P39 Rural areas have the highest gun ownership rates and the lowest crime rates. Cities with more than 500,000 people have the lowest gun ownership rates and the highest crime rates.

P43 Violent crime rates were 46% higher in 1995 than in 1976 and 240% higher than in 1965.

P43 Violent crime rates were the highest in states with the most restrictive gun control rules, Next highest was states with discretionary concealed carry permits and the violent crime rates were the lowest in the states with the nondiscretionary “shall issue” concealed carry permit rules.

P47 The difference is quite striking: violent crimes are 81% higher in states without nondiscretionary concealed carry laws. For murder, states that ban the concealed carrying of handguns the murder rates are 127% higher than the states with the most liberal concealed carry laws. For property crimes, the difference is much smaller: 24%. States with nondiscretionary concealed carry laws have less crime, but the primary difference appears in terms of less violent crimes.

Chapter 4

P50 While the initial comparison of crime rates in states with and without concealed handgun laws was suggestive, obviously many other factors need to be accounted for. The next three chapters use common statistical techniques known as regression analysis to control for these factors.

P51 The results clearly imply that nondiscretionary concealed carry laws coincide with fewer murder, aggravated assaults and rapes. On the other hand, property crimes like auto theft and larceny rates rise. THE RESULTS ARE ALSO LARGE, INDICATING HOW IMPORTANT THE CONCEALED CARRY LAWS CAN BE.

P51 WHEN STATE CONCEALED HANDGUN LAWS WENT INTO EFFECT IN A COUNTY MURDER FELL BY ABOUT 8%, RAPES FELL BY 5% AND AGGRAVATED ASSAULTS FELL BY 7%. IN 1992 18,469 MURDERS, 79,272 RAPES, 538,368 ROBBERIES AND 861,103 AGGRAVATED ASSAULTS occurred in COUNTIES WITHOUT THE NONDISCRETIONARY CONCEALED HANDGUN LAWS. If those states without the nondiscretionary concealed handgun laws had been forced to issue concealed carry handgun permits, murders in the U.S. would have declined by 1,400! (That’s one year, 1,400 lives!)

P54 Gun control proponents always stress the increase in accidental deaths from increased concealed carry permits. In 1988 there were 200 accidental handgun deaths. Of these 200, 22 were in states with concealed handgun laws while 178 occurred in states without concealed handgun laws! The reduction in murders alone is as much as 8 times greater than the total number of accidental deaths in concealed handgun states (assuming however unlikely, that all the accidental handgun deaths were caused because of concealed carry handguns.) The numbers indicate that rapes in states without concealed carry handgun laws would decline by 4,200, aggravated assaults would decline by 60,000 and robberies would decline by 12,000.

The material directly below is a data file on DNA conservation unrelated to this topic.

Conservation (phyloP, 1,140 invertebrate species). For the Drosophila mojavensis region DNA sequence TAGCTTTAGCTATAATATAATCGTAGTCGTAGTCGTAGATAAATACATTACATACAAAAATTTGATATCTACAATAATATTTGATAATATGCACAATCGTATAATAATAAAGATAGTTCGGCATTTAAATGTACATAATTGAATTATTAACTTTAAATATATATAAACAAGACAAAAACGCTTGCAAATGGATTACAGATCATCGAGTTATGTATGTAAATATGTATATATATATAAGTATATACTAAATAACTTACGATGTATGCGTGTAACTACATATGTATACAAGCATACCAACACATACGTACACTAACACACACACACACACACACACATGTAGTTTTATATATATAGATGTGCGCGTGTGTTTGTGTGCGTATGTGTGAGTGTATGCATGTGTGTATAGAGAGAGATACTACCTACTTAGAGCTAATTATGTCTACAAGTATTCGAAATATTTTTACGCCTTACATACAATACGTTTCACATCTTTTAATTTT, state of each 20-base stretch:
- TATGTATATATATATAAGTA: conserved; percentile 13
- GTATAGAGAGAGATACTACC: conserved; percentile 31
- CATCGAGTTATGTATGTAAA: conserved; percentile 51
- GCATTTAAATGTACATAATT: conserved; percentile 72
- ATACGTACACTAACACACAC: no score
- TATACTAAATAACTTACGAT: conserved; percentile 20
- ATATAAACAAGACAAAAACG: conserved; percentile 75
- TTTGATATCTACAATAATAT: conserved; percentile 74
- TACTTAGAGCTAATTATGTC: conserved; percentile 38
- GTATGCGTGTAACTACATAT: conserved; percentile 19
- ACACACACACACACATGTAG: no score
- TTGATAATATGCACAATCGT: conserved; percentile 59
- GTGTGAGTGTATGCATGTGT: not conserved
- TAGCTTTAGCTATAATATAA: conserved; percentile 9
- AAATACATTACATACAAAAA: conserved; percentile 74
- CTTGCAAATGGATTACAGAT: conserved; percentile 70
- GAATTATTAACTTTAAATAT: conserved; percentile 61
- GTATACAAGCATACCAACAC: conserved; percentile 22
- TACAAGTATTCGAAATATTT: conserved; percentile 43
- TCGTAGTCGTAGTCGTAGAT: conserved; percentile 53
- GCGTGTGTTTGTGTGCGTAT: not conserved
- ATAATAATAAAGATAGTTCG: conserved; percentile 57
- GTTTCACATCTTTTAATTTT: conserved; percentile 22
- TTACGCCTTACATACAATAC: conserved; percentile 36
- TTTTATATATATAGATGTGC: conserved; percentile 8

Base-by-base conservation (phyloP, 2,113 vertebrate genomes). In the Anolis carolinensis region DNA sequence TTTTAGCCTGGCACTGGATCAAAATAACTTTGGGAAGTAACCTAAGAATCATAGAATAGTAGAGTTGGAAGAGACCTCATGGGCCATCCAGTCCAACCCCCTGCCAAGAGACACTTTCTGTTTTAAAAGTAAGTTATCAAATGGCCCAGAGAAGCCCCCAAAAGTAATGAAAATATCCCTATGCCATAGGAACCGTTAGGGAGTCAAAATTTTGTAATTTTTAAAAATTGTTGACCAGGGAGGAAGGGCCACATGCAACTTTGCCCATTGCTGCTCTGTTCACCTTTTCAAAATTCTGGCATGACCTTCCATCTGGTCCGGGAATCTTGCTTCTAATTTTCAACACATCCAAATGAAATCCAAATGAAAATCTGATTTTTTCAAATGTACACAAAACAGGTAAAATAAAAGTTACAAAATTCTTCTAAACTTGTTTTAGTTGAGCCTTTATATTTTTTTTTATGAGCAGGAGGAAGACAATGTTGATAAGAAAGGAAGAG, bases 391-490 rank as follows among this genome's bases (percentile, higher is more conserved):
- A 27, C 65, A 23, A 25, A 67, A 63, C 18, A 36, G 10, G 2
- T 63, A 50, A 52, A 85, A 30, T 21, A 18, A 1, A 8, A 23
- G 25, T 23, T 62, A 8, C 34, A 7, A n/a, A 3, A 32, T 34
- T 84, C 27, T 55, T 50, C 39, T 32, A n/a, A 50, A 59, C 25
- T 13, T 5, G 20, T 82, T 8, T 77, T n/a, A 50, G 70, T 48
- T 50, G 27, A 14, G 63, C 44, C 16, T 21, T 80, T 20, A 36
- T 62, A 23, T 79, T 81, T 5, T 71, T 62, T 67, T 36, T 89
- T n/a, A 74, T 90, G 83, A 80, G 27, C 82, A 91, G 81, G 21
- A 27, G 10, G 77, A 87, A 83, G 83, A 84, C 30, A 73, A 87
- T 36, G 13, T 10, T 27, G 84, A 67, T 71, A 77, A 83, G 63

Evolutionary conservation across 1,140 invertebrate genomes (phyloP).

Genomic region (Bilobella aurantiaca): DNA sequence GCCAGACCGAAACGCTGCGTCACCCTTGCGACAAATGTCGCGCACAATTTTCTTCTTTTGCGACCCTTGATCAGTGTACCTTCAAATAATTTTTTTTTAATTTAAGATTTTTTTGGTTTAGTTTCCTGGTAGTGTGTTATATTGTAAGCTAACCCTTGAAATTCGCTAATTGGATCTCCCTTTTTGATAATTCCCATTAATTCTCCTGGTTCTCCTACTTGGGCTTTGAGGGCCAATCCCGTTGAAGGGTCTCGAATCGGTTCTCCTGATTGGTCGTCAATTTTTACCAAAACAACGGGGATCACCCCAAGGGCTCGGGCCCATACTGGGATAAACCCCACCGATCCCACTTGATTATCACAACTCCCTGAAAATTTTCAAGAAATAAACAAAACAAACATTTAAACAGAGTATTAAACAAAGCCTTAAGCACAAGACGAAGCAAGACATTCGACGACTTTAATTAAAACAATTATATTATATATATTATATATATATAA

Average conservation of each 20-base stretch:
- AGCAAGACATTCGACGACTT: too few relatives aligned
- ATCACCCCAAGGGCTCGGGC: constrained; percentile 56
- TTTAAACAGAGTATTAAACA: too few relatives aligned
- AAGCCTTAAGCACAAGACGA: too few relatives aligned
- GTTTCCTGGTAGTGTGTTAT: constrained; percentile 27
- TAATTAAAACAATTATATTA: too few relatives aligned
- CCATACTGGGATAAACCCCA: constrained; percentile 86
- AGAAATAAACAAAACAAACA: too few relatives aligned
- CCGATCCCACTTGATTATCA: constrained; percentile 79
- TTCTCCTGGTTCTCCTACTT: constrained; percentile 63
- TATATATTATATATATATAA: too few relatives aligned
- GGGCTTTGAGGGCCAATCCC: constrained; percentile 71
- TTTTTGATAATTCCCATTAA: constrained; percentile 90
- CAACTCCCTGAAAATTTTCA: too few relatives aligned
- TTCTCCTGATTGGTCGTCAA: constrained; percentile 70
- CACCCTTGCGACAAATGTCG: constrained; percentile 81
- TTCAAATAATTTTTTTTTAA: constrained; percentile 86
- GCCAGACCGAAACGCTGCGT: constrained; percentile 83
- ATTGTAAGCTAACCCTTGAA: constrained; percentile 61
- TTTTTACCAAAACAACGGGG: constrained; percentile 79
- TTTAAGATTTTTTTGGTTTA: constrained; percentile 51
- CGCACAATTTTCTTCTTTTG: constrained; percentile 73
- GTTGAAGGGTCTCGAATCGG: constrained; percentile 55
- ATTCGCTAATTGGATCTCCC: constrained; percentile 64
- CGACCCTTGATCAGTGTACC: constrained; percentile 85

P58 When individual state time trends were included in the analysis, all results indicated that the concealed handgun laws lowered crime. Under this specification, the passage of nondiscretionary concealed handgun laws in states that did not have them in 1992 would have reduced murders in that year by 1,839; rapes by 3,727; aggravated assaults by 10,990; robberies by 61,064; burglaries by 112,665; larcenies by 93,274; and auto thefts by 41,512. The total value of this reduction in crime in 1992 dollars would have been $7.6 billion.

P60 concealed handgun laws have statistically significant effects only in the relatively high crime counties. For most violent crimes—such as murder, rape, and aggravated assault—concealed weapons laws have much greater deterrent effects in high-crime counties.

P63 The concealed-handgun laws have varying effects depending upon the size of the county. When counties with almost 600,000 people (two standard deviations above the mean population) pass a concealed-handgun law, the murder rate falls by 12 percent. That is 7.4 times more than it was reduced for the average county (75,773 people).
The most densely populated areas are the ones most helped by concealed-handgun laws.
Higher-income areas and counties with relatively more blacks both have particularly large drops in crime associated with concealed-handgun laws.

P64-67 See Bar graph figures, very dramatic!

P68 While many blacks want to make guns harder to get, the irony is that blacks benefit more than any other groups from concealed-handgun laws. Allowing potential victims a means for self-defense is more important in crime-prone neighborhoods.